After five years' and ten records' worth of trailblazing, the Minutemen pause to assess the landscape. Equal parts angry politics and affectionate musicology, 3-Way Tie (for Last) is about as patriotic an album as we're going to hear in 1986. Not that "The Big Stick" will be included on the next Rocky soundtrack, mind you. "This is what I'm singing about," declares the late guitarist and singer D. Boon: "The race war that America supports/And the fact Indians will never die/They'd do just fine if we let them try." This punk power trio may be repulsed by U.S. foreign policy, but they display an awesome fluency in American music — rock & roll to you, buddy — and between its jaunty melody and Boon's rockabilly-drenched solo, "The Big Stick" is apt to elicit as many tapping toes as raised fists.
Once virtual sixty-second men, grinding away over hyperinventive bursts of invective, Boon and bassist Mike Watt developed into songwriters whose originals stand up next to their covers of influences like Creedence Clearwater Revival and Blue Oyster Cult. Side one is Boon's, and his antiwar rants are at once more straightforward and more subtle than before. Rather than churn out musical ideas, he's mulling them over, setting the ruminative tone of "The Price of Paradise" with a jagged lead line or summing up the threatening confusion of "Political Nightmare" with a power-chord-provoked landslide. One of John Fogerty's prettier as well as more political songs — "Have You Ever Seen the Rain?" — sounds strained here, but on "Lost" Boon turns a hazy Neil Young tribute by the Meat Puppets into a stomping evocation of suburban rootlessness.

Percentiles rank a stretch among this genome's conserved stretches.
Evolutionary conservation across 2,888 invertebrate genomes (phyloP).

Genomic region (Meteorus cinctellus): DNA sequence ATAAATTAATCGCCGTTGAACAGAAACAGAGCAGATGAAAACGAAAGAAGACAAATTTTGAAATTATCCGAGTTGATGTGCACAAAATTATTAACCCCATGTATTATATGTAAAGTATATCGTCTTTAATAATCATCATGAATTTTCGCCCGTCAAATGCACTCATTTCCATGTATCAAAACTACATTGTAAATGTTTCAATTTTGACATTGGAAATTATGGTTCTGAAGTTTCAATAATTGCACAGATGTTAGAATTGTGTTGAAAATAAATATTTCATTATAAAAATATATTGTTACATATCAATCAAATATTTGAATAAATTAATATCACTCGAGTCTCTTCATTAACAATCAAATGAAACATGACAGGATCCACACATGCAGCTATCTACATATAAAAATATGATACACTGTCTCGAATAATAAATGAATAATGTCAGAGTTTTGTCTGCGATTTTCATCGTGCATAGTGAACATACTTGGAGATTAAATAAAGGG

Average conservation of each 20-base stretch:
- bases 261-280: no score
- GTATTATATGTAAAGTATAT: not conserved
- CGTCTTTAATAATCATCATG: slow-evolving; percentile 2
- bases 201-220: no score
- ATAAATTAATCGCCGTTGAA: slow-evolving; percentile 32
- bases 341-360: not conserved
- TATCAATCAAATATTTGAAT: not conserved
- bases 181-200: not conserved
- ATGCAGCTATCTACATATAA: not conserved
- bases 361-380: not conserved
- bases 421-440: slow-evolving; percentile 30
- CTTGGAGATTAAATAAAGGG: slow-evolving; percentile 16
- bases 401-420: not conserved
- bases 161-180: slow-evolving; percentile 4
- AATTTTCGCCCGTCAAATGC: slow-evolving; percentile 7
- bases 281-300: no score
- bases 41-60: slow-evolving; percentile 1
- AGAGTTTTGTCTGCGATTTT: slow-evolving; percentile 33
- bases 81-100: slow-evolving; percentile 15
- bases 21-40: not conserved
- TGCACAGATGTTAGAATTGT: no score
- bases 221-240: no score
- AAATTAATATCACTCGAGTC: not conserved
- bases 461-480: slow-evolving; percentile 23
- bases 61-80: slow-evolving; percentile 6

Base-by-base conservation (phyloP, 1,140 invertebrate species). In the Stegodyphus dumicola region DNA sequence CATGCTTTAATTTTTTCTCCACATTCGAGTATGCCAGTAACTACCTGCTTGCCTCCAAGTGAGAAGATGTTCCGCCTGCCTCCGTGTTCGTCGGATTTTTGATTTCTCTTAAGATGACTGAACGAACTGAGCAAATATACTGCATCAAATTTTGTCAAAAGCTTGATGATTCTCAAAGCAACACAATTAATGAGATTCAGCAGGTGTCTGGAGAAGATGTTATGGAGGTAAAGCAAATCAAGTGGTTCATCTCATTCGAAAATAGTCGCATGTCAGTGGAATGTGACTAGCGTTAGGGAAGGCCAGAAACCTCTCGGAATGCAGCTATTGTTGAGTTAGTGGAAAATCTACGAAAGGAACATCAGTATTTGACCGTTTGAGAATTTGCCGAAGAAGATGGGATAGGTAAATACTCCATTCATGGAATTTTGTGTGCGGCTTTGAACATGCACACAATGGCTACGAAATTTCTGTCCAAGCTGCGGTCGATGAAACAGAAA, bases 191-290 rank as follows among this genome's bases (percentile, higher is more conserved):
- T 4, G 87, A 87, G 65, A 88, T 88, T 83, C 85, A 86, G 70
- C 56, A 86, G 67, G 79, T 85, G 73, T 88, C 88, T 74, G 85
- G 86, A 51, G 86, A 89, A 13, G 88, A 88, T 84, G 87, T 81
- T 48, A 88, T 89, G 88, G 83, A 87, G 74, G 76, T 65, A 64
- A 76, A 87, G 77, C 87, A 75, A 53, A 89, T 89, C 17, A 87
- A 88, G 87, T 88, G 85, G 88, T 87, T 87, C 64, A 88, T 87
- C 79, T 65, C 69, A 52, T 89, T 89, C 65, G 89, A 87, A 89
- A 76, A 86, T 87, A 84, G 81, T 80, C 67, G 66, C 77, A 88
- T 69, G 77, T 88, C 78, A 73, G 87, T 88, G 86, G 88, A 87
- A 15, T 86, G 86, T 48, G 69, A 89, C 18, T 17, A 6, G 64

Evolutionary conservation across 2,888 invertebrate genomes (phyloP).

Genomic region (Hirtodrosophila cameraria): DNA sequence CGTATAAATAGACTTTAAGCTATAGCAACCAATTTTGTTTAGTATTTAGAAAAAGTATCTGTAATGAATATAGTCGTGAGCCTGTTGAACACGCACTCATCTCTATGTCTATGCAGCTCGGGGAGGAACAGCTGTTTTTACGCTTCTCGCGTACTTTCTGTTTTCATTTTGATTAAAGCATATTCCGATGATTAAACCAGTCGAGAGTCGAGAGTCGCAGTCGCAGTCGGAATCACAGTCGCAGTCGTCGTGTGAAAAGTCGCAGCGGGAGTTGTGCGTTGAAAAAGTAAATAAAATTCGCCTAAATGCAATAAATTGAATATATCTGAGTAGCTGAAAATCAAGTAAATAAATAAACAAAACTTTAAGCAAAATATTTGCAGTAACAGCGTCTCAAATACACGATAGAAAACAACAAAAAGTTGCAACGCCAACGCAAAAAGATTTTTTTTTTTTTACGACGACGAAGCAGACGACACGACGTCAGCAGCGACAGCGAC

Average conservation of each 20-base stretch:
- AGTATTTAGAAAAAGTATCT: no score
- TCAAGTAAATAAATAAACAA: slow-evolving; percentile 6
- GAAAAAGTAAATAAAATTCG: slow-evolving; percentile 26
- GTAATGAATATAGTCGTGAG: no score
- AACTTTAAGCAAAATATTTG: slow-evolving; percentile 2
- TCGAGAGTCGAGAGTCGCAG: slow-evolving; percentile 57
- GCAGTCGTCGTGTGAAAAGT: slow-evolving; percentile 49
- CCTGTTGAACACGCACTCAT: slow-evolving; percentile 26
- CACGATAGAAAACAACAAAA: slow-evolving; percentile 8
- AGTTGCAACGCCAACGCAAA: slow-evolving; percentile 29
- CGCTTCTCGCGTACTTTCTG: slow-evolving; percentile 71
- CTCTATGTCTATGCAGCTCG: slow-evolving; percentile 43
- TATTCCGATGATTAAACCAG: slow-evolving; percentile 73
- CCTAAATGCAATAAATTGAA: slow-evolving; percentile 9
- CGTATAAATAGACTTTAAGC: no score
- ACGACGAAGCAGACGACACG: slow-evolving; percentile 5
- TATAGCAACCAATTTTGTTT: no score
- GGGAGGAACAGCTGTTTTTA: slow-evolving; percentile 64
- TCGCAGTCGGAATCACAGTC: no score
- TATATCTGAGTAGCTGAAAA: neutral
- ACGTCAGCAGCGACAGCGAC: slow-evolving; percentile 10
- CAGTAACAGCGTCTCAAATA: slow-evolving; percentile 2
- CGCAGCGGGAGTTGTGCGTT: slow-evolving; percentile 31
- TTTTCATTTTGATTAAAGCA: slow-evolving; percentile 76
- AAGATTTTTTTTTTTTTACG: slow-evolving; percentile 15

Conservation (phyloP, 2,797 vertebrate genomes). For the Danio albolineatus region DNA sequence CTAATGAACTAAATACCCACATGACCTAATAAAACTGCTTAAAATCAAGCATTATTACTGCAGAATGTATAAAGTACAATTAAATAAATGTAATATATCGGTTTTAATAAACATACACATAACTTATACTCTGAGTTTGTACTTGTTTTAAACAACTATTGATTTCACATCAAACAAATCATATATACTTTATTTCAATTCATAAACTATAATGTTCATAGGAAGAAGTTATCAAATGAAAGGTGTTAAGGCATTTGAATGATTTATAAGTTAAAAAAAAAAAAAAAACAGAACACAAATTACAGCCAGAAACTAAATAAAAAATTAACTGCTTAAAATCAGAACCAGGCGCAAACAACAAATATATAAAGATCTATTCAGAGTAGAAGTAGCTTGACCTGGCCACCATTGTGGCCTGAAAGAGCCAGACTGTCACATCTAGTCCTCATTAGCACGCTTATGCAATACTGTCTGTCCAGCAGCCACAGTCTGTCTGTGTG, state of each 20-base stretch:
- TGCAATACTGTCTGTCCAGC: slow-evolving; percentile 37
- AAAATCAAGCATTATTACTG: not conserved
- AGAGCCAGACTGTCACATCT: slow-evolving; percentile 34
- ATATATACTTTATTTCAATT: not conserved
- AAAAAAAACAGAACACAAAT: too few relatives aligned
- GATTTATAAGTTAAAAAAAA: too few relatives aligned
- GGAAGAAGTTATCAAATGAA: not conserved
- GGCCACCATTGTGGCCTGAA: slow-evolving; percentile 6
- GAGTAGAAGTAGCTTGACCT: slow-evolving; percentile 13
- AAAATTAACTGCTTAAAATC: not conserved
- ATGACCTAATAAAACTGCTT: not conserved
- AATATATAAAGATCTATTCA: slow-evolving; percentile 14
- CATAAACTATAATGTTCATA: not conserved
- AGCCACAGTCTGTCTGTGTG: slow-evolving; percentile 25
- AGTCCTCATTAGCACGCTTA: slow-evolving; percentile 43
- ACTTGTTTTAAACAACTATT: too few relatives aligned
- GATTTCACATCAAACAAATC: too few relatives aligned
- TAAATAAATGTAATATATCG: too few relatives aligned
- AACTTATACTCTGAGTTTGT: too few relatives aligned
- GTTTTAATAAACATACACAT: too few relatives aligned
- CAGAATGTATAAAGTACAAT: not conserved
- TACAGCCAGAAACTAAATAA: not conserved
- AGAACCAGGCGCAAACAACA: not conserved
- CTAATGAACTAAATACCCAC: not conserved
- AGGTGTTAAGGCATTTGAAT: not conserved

After faithfully detonating BÖC's song "The Red and the Black," Mike Watt reveals the band's more poetic nature on his side of the album. "Spoken Word Piece" lays it on a bit simplistically, but songs like "What Is It?" are pithy and quick, addressing Big Questions from ground level. Watt's bass and Boon's six-string usually share melodic duties; they build vein-bursting tension by playing crushing funk riffs against each other on "No One," then provide joyous release by locking into step and dancing around George Hurley's flexible beat on "What Is It?" Yet for all their utilitarian punch, the Minutemen can wax psychedelic ("Situations at Hand"), thrash like mad ("Ack Ack Ack") or go all sweet and flowery on the sarcastically titled instrumental "Hittin' the Bong."
The Minutemen were forging a new direction by examining (and expanding on) where they'd been when D. Boon was killed last December. If his tragic death renders this an accidental epitaph, it's an eloquent one. You can bet that in ten years there'll be groups who sound like the Minutemen — maybe they'll even cover their songs. No matter how one arrives at 3-Way Tie (for Last), these three guys come out on top.